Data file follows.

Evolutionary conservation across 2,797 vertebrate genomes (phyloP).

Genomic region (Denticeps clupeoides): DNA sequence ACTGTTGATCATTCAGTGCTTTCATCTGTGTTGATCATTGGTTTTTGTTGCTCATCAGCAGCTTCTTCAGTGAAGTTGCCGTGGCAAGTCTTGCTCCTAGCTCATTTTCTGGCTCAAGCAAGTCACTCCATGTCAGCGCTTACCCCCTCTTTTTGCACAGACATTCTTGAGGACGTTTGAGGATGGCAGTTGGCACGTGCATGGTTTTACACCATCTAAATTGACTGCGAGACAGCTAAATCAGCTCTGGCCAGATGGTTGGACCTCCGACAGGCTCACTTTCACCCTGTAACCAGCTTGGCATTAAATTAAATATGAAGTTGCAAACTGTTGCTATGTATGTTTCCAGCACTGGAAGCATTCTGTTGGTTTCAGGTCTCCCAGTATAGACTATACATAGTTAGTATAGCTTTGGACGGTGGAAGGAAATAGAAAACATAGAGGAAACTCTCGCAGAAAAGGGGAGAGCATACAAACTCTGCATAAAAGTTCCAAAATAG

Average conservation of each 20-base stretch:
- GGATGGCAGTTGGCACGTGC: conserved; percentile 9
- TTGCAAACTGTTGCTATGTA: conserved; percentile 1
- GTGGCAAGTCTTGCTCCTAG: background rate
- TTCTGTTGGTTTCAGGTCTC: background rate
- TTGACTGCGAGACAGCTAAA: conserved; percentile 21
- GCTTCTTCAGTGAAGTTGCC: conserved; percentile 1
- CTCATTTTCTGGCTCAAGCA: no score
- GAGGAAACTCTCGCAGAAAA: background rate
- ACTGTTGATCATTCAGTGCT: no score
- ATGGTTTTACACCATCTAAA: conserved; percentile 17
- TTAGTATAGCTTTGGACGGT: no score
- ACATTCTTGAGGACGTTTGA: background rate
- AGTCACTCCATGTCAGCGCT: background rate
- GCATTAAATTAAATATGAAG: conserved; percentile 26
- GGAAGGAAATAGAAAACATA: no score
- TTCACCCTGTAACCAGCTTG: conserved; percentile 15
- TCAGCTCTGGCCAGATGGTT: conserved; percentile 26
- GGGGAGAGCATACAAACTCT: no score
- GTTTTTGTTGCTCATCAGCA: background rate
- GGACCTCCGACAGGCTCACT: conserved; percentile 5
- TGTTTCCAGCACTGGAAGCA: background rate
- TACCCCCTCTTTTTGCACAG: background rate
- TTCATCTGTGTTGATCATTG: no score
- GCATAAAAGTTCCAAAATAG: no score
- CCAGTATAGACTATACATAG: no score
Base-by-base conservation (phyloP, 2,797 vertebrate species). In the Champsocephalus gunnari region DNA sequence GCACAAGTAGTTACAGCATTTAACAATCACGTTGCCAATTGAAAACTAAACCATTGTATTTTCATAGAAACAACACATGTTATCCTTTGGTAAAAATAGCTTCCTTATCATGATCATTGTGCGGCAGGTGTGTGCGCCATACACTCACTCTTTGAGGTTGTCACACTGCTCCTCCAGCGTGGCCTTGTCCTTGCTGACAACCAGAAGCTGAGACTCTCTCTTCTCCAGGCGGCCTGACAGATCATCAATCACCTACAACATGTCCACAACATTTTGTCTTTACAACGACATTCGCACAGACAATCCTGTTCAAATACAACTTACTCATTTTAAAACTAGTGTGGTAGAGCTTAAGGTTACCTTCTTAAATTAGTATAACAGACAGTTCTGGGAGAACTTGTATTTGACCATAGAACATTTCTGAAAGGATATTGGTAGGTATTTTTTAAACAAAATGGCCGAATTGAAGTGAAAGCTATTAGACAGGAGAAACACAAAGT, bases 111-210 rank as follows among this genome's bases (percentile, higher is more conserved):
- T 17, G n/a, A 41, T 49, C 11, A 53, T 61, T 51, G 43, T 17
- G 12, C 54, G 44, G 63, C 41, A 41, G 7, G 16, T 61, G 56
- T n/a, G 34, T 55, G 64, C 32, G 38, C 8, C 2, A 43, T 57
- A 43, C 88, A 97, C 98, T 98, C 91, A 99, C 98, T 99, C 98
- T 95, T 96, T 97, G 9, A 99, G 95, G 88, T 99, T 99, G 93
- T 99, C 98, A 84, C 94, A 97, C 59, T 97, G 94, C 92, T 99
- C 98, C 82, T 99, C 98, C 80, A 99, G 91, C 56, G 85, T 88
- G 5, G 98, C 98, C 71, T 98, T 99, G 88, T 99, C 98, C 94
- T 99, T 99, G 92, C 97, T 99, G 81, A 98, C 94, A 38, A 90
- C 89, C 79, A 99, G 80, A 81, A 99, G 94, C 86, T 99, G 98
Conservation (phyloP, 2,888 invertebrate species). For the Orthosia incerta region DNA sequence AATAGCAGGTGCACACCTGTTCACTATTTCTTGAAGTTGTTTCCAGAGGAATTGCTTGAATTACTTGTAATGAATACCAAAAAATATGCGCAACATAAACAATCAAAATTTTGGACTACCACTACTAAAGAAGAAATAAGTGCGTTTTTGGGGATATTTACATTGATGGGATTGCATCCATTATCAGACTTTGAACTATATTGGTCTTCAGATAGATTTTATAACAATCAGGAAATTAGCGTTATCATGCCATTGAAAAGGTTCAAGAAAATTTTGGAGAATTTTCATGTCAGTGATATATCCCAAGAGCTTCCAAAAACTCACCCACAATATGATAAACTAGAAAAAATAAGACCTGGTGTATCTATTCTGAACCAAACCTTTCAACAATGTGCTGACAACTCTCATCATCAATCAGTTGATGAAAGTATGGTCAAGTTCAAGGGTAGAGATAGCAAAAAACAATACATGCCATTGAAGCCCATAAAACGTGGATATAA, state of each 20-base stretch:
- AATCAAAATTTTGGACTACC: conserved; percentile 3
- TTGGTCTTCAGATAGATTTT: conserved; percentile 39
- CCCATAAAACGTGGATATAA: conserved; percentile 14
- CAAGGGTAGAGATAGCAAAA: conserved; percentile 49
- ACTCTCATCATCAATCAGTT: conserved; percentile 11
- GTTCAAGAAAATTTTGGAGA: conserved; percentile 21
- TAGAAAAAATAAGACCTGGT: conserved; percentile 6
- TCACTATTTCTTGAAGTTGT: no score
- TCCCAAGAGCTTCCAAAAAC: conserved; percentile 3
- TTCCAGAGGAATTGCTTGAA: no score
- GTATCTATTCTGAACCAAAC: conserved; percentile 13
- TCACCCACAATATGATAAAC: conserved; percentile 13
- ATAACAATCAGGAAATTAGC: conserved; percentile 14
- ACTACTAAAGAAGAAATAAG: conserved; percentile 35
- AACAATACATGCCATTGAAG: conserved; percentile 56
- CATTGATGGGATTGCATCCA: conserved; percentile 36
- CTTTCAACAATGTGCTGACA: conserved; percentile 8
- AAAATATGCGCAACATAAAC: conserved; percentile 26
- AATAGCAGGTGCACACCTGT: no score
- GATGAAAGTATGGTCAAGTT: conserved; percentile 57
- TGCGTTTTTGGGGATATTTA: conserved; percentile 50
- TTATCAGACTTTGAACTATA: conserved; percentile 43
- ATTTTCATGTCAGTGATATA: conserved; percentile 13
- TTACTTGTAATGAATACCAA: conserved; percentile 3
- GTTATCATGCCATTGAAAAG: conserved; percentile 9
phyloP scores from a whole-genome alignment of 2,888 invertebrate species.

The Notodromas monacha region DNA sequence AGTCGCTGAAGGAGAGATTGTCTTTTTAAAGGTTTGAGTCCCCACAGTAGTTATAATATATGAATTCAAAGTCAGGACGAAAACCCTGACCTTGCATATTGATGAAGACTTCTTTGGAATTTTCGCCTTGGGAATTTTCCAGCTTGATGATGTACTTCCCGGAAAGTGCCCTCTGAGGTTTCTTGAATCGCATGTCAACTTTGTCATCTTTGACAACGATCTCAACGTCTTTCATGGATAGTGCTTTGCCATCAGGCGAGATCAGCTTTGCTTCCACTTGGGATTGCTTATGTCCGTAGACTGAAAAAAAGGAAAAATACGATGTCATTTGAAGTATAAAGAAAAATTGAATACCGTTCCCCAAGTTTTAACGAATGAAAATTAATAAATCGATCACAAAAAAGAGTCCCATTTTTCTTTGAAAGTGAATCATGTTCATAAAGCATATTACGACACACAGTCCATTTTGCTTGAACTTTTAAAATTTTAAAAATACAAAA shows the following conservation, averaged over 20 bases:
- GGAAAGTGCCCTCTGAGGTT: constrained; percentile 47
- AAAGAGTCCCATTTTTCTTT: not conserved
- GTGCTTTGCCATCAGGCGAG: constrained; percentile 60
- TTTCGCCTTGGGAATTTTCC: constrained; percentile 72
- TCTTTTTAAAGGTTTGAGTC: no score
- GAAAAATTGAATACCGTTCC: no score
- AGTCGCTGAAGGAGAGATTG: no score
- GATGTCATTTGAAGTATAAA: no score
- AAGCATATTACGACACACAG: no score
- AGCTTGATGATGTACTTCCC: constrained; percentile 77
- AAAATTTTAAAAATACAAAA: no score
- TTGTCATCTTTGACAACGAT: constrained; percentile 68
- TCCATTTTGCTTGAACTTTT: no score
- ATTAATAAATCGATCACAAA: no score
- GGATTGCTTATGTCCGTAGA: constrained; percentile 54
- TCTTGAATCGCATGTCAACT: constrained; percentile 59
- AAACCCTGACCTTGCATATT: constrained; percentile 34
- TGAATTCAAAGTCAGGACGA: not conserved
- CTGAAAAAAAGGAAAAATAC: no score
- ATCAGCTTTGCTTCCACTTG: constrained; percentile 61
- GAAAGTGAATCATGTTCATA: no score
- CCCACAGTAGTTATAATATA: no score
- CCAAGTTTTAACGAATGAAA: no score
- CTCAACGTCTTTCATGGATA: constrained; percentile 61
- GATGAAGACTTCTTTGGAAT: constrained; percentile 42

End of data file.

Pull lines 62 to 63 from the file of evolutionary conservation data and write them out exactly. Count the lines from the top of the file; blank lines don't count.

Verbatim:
- TTATCAGACTTTGAACTATA: conserved; percentile 43
- ATTTTCATGTCAGTGATATA: conserved; percentile 13